Risking Your Identity to Grow

My colleague Tim Edris and I have the privilege of coaching a senior leadership team through a year-long program called Leader to Leader™ to increase their individual and collective leadership effectiveness. We know empirically that even small increases in overall leadership effectiveness can have a significant positive impact on the business.

These Leaders are Willing to Put Their Identity on the Line if it Means They’ll Grow

Many leaders say they want to be more effective. This group means it. Not only are they investing a significant amount of money and time, they are putting their very identity on the line for the sake of leadership growth.

As developmental thought leader Robert Kegan puts it, “We spend a lot of our time (at work) doing a second full-time job that no one is paying us to do: keeping our identity and self-esteem intact”. As leaders, once we become aware of this, we can challenge ourselves to drop the job of protecting our identity so we can focus our full energy on growing our people and the business.

So what does this getting real actually look like in a Leader to Leader™ (L2L) program? Repeatedly pushing one’s self outside their comfort zone with a heavy dose of candid feedback from peers.

At our most recent session, one 20-year veteran of the business and a valued technical contributor, set the tone for the peer coaching session by admitting to the entire senior team that he lacked clarity in his role on the org chart with the accelerated growth of the company. He also told the group that he had a tendency toward being passive about his own career path. By sharing this, he challenged himself to take charge of his own leadership path. His admission cut through all the clutter and was grounded in a bedrock of honesty. His peers gained insight into his struggle and realized they also needed to be 100 percent responsible in helping him gain clarity and a defined role.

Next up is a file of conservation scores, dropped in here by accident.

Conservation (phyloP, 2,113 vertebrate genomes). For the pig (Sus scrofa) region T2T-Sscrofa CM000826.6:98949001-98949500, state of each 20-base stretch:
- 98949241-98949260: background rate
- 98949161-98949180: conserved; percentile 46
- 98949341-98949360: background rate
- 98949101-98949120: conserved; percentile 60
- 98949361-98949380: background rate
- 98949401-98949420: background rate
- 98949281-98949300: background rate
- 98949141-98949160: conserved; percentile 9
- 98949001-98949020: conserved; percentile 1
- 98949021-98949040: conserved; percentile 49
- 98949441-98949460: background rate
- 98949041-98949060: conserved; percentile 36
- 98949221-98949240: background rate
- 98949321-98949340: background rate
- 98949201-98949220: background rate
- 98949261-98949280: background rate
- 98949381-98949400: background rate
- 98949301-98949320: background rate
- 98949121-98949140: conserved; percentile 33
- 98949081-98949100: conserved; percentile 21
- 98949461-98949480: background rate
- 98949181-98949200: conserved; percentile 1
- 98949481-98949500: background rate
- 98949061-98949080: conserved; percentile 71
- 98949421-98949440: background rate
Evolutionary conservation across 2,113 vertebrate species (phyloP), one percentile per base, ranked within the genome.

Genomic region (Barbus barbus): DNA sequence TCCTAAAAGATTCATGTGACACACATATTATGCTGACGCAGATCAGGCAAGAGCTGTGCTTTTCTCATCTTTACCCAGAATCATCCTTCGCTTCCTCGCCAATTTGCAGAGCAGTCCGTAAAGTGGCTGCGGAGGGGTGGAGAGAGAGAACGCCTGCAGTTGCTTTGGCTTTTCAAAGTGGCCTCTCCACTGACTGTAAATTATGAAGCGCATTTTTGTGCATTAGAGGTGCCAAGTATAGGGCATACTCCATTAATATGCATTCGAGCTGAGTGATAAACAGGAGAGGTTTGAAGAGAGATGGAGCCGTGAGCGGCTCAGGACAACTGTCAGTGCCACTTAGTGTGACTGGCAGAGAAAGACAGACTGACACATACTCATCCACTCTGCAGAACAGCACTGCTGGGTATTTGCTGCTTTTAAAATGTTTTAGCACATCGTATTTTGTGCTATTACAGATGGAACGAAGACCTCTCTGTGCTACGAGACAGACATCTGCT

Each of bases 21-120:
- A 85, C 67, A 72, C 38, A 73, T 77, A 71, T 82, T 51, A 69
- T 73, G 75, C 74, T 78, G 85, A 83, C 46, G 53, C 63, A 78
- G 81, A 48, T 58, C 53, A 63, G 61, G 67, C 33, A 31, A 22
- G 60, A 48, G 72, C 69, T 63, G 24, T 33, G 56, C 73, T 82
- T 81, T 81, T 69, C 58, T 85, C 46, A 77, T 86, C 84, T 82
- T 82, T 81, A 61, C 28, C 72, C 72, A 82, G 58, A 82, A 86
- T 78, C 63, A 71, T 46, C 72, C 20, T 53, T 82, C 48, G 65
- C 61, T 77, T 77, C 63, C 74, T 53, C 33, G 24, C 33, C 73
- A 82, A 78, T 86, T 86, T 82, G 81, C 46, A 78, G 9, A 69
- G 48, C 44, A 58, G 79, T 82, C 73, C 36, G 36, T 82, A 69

Another leader, newer to the team, had the group laughing when he shared that he had put a ton of energy into not being perceived as an egotistical ass when he had first joined the company and that sadly, the very thing he had tried to avoid happened anyway! His 360° feedback, while very strong in some areas, showed him that his drive, ambition and need to be right were impeding his effectiveness as a leader. Most leaders don’t like to reveal their foibles. This leader risked his safety in order to be authentic with his colleagues. He owned his failure to lead as effectively as he could and he opened himself to support from his colleagues going forward.

As you can see from these examples, leaders who want to grow:
a) reveal themselves honestly,
b) challenge themselves to take personal risks to create outcomes that matter, and
c) open themselves up to A LOT of feedback.

You can also see that we’re really proud of this group. This work is difficult after all (and life-long). One leader’s final comment went along the lines of “this is the most vulnerable I have felt in a very long time”. A living example of Pain + Reflection = Progress. More to come!

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